Over 40 percent of prisoners in Mexico are awaiting trial. In raw numbers this translates into about 95,000 people detained without trial during the course of one year. Over half of these people will be exonerated and released—but after a lengthy period of pretrial detention. This has clear implications, such as severe overcrowding with prisons at 134 percent of official capacity.
In 2007, Mexico initiated an integral reform of its criminal justice system. It became clear that the state lacked the mechanisms to supervise defendants on provisional release and assure that they comply with the pretrial release conditions imposed by the judge.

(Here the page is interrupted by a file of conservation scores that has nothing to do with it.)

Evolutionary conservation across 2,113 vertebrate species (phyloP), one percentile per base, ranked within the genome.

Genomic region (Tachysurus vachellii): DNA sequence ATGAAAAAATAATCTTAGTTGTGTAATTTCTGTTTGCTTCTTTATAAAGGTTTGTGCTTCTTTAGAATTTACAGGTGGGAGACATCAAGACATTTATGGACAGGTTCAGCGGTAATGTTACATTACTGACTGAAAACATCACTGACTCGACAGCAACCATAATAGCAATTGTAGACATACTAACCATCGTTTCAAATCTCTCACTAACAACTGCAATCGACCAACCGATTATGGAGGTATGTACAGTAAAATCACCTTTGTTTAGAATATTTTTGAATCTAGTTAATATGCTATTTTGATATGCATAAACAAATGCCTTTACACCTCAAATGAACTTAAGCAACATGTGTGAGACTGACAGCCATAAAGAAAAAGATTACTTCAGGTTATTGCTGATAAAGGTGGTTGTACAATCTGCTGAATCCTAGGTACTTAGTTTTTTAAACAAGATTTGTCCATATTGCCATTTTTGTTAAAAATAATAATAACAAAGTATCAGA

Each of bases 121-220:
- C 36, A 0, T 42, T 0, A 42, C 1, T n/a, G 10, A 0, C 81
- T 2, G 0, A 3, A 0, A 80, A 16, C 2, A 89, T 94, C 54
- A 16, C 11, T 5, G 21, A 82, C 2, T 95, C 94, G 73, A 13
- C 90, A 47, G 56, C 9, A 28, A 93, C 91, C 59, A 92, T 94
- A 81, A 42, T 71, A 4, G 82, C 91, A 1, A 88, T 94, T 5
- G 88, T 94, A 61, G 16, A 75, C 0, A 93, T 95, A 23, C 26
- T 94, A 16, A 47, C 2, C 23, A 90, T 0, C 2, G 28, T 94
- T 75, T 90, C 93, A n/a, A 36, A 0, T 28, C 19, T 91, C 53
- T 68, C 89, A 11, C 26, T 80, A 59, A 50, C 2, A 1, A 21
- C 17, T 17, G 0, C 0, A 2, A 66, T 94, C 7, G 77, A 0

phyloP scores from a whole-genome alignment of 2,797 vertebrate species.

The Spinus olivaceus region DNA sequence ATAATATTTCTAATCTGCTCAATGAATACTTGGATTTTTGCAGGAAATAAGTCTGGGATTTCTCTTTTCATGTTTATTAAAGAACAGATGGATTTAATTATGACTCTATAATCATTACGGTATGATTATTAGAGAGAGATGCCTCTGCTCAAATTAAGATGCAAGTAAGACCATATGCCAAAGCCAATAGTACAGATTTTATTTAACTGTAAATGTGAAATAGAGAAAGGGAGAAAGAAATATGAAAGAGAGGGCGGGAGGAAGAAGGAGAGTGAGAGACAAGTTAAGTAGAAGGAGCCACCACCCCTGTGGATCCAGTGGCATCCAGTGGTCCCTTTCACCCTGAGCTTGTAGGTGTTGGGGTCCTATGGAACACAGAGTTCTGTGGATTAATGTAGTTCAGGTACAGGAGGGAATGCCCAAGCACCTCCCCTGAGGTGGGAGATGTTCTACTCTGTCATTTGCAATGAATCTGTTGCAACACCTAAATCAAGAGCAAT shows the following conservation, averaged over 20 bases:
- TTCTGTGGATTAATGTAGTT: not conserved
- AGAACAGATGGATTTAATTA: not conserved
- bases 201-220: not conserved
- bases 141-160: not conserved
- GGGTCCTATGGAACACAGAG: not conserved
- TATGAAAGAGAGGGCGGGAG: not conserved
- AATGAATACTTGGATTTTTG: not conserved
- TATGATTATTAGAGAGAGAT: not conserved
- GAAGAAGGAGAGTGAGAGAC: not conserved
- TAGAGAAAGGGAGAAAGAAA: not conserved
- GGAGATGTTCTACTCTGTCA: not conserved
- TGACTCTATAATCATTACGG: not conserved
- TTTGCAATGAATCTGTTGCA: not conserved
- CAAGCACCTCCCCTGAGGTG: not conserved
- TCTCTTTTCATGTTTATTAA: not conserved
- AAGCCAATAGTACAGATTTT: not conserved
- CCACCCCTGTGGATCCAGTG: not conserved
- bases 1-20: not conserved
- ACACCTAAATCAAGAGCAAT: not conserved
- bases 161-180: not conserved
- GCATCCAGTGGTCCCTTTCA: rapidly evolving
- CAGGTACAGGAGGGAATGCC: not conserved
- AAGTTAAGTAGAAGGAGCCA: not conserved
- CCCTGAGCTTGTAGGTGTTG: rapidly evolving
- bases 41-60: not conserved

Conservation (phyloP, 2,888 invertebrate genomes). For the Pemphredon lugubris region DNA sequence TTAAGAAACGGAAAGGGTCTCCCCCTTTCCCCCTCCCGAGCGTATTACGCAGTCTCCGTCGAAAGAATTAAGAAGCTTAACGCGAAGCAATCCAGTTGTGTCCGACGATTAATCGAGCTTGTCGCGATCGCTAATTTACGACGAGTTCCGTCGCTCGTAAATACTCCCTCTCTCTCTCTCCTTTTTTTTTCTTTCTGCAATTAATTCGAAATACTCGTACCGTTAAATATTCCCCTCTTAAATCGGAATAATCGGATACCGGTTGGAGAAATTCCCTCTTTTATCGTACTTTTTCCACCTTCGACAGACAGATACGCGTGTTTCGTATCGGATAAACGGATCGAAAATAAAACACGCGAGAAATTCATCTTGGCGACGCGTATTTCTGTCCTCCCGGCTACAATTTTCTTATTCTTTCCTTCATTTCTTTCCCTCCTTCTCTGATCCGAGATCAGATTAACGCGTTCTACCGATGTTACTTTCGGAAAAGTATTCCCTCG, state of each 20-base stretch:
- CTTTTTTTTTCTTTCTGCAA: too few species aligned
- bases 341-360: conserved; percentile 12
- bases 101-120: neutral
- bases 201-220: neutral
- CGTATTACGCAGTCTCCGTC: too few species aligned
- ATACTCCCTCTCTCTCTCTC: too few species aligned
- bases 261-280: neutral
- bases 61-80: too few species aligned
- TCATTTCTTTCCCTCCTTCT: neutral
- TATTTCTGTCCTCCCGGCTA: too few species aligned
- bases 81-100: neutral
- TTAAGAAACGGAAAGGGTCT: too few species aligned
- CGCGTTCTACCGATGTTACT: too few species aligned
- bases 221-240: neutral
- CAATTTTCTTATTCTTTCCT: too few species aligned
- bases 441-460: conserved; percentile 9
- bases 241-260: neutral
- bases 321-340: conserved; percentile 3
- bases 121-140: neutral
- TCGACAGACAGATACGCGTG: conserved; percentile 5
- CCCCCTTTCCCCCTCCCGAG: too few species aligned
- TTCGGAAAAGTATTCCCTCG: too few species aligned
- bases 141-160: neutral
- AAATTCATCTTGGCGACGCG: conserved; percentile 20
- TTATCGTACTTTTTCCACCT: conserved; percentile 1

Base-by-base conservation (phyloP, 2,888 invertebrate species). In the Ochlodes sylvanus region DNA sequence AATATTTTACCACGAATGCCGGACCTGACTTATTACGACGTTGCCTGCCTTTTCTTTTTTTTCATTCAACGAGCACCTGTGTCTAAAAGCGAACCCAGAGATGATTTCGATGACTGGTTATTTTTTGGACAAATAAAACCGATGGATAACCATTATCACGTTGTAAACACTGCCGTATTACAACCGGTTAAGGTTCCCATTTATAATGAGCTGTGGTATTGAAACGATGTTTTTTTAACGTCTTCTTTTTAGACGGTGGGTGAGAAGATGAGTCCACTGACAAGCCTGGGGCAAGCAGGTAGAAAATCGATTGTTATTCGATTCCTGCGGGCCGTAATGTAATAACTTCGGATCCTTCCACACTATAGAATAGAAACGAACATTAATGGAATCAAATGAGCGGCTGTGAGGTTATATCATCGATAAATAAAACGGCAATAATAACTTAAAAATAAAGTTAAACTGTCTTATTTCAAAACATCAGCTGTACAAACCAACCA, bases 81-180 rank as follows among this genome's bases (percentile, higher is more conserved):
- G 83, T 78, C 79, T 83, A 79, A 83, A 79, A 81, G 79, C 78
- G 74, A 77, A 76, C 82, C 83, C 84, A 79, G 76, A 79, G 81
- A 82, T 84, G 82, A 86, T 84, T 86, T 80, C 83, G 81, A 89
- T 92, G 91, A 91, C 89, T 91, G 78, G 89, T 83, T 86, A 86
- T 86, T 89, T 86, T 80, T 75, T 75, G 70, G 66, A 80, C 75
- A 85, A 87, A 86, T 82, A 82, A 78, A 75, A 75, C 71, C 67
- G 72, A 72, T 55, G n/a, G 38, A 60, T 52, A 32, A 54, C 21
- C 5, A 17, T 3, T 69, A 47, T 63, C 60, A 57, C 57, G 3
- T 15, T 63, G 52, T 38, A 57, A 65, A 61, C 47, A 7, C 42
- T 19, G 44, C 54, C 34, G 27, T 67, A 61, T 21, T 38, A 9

To address this reality, the state of Morelos formed a strategic alliance with the Open Society Justice Initiative to establish a program to manage supervised pretrial release. The system, outlined in this fact sheet, seeks to balance the presumption of innocence with the state’s duty to maintain public safety as well as the integrity of the criminal justice process.